Open Access

Novel treatments for complications after bariatric surgery

Annals of Surgical Innovation and Research201610:3

DOI: 10.1186/s13022-015-0021-2

Received: 1 July 2015

Accepted: 4 November 2015

Published: 15 March 2016

Abstract

Bariatric surgery has been considered one of best treatments for obesity. As every surgical procedure—and any medical intervention, it is not exempt of complications, among which leaks, strictures, acute hemorrhages and fistulae highlight. Leaks are more common in the gastro-jejunal anastomosis (GJA) in the case of Roux-en-y Gastric Bypass (RYGB), while in Sleeve Gastrectomy (LSG) they locate in the stapler line. Stenosis can be seen in the gastro-jejunostomy in the RYGB and in the gastric tube in case of the LSG. For each of these complications, many innovative solutions have been developed, including new surgical devices. In spite of promising good results, evidence regarding utility and safeness of these technologies is still scarce. Self-expandable endoscopic stents have been used to treat leaks, with an overall success rate of 80–90 % and a migration rate of 15–35 %. The bear trap-like over-the-scope (Ovesco) clips have been used to treat GI hemorrhages, leaks and even fistulae, with a 70–80 % success rate, although more endoscopic sessions may be needed. Overstitch, an endosurgical suture devices, have been used to treat leaks, fistulae and perforations. Overall, technical success achievement approaches to 90 %, while clinical success ranges from 80 to 90 %, except for leaks closure, where a lower success rate has been observed. Despite of all of these advances, early diagnosis and treatment remains the main strategy to achieve success. In summary, novel therapies for complication management can be very useful, though further studies with larger series are still needed in order to confirm their efficacy and safeness.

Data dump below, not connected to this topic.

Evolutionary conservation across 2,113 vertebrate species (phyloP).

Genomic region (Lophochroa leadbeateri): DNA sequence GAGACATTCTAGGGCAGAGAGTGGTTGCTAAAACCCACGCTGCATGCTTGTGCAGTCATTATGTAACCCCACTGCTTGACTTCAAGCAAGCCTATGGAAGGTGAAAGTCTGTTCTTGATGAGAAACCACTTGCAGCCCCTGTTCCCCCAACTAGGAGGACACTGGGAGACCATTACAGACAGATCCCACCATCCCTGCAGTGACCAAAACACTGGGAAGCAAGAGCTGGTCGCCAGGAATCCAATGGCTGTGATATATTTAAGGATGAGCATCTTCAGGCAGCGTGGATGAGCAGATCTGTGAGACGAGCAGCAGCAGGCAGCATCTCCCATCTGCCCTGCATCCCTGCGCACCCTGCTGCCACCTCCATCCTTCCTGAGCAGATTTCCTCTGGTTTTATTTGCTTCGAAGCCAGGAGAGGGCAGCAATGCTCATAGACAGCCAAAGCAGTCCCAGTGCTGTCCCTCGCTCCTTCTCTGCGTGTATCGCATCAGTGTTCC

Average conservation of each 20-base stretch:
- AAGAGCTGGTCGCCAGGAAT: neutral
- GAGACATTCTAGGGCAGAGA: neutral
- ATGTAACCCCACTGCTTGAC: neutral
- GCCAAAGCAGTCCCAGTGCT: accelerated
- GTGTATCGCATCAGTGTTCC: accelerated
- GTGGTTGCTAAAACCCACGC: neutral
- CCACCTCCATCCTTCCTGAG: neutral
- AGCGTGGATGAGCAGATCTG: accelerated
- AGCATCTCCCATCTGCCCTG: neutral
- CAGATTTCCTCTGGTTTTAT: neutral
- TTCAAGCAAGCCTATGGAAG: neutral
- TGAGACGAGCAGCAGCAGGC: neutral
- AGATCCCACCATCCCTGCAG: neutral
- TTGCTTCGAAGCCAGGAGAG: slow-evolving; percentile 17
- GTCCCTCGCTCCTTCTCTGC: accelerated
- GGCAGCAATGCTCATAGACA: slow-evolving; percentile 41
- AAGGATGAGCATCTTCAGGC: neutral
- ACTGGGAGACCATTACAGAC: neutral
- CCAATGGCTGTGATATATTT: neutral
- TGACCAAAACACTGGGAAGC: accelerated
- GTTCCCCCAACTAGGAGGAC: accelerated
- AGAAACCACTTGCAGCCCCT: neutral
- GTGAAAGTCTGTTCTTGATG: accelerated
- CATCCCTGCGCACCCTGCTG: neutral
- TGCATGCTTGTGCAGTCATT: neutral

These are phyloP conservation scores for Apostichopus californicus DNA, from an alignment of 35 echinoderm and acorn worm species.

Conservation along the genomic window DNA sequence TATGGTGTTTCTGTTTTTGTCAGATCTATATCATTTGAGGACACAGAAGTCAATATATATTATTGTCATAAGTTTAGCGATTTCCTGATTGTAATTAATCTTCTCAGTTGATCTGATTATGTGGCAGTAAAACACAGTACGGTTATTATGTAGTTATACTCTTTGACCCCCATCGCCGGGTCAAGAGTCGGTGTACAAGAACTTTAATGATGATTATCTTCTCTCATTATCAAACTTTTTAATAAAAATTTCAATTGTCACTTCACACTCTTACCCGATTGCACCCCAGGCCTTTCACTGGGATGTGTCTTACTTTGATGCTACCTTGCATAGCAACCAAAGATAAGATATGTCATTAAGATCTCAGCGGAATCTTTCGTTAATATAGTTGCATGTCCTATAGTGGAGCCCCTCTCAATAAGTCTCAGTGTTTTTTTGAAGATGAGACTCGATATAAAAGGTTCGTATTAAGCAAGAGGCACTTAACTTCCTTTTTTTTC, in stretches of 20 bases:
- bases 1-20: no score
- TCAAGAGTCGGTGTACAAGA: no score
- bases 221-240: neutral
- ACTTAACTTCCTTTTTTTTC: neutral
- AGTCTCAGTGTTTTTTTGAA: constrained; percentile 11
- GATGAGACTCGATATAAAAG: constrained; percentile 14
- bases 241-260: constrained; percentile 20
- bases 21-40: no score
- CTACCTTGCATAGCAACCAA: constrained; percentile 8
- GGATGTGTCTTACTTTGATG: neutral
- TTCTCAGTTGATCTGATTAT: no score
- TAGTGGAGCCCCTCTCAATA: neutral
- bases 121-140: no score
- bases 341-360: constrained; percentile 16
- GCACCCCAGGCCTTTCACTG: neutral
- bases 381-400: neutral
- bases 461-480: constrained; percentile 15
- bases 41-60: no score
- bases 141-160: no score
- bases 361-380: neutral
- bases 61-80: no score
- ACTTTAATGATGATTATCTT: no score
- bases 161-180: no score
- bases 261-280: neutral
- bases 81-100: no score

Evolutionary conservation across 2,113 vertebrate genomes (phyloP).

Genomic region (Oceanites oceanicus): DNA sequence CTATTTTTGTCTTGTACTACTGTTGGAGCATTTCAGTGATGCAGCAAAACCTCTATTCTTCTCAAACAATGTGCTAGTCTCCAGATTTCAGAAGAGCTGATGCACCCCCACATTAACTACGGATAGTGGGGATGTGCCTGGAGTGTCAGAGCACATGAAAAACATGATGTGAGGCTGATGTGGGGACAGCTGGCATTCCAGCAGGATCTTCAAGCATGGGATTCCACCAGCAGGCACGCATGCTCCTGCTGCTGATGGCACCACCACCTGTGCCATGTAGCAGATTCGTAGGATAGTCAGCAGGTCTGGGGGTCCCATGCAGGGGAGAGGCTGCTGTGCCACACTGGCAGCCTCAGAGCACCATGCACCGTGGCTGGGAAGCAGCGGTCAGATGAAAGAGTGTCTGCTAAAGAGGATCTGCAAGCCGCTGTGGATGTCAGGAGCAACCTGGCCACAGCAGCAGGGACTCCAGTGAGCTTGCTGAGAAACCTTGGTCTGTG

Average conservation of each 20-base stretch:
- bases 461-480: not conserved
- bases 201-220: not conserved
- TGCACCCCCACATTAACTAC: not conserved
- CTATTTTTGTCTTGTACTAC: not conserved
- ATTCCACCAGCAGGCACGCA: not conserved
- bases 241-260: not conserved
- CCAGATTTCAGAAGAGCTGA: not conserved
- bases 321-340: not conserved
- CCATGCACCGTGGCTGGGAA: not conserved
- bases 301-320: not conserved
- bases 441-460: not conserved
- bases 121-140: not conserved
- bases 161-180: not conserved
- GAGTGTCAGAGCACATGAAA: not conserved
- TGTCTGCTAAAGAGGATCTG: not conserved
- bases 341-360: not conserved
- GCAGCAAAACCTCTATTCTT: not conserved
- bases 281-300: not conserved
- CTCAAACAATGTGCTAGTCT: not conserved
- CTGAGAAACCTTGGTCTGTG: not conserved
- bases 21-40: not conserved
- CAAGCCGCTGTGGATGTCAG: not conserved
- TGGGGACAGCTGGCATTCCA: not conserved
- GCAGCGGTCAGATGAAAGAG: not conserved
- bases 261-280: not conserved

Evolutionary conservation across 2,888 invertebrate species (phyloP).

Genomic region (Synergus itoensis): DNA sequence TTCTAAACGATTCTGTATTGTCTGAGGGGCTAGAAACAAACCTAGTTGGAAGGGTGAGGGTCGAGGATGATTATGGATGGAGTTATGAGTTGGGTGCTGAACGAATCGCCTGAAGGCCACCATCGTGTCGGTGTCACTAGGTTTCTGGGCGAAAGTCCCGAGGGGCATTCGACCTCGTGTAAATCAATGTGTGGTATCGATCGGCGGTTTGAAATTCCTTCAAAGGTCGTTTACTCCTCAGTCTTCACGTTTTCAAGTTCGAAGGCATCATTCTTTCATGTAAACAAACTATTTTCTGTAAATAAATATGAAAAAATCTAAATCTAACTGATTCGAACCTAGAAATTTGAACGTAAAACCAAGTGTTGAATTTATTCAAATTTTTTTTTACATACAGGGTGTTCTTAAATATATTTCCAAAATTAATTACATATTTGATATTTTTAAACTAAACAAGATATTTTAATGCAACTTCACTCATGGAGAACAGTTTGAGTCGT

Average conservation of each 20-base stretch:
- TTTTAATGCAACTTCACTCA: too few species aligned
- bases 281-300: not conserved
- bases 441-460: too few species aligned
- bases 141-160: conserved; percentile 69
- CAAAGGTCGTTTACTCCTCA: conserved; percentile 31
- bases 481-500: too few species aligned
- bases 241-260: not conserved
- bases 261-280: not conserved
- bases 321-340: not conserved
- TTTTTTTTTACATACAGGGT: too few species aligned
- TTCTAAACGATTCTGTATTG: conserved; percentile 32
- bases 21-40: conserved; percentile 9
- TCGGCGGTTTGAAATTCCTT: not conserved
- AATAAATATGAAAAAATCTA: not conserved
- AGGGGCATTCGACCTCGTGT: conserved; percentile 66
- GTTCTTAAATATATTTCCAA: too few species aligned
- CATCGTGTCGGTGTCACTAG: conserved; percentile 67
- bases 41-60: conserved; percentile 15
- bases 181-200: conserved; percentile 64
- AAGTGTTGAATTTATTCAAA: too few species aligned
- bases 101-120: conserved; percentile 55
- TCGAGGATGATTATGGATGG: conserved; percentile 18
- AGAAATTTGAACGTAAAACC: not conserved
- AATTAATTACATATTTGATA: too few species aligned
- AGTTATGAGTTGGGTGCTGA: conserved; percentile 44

Background

Bariatric surgery has become an accepted treatment for obesity in the last decades. Obesity and its comorbidities can be reasonably treated with many types of bariatric procedures. Along with obesity prevalence, bariatric surgery has increased in number and type. Currently they are one of the most frequent elective surgeries performed. Types of bariatric procedures are diverse; however, the commonest are laparoscopic sleeve gastrectomy (LSG), Roux-en-Y gastric bypass (RYGB) and adjustable gastric band (AGB). Less common are biliopancreatic diversion with duodenal switch (BPD-DS) and intragastric balloon (IB).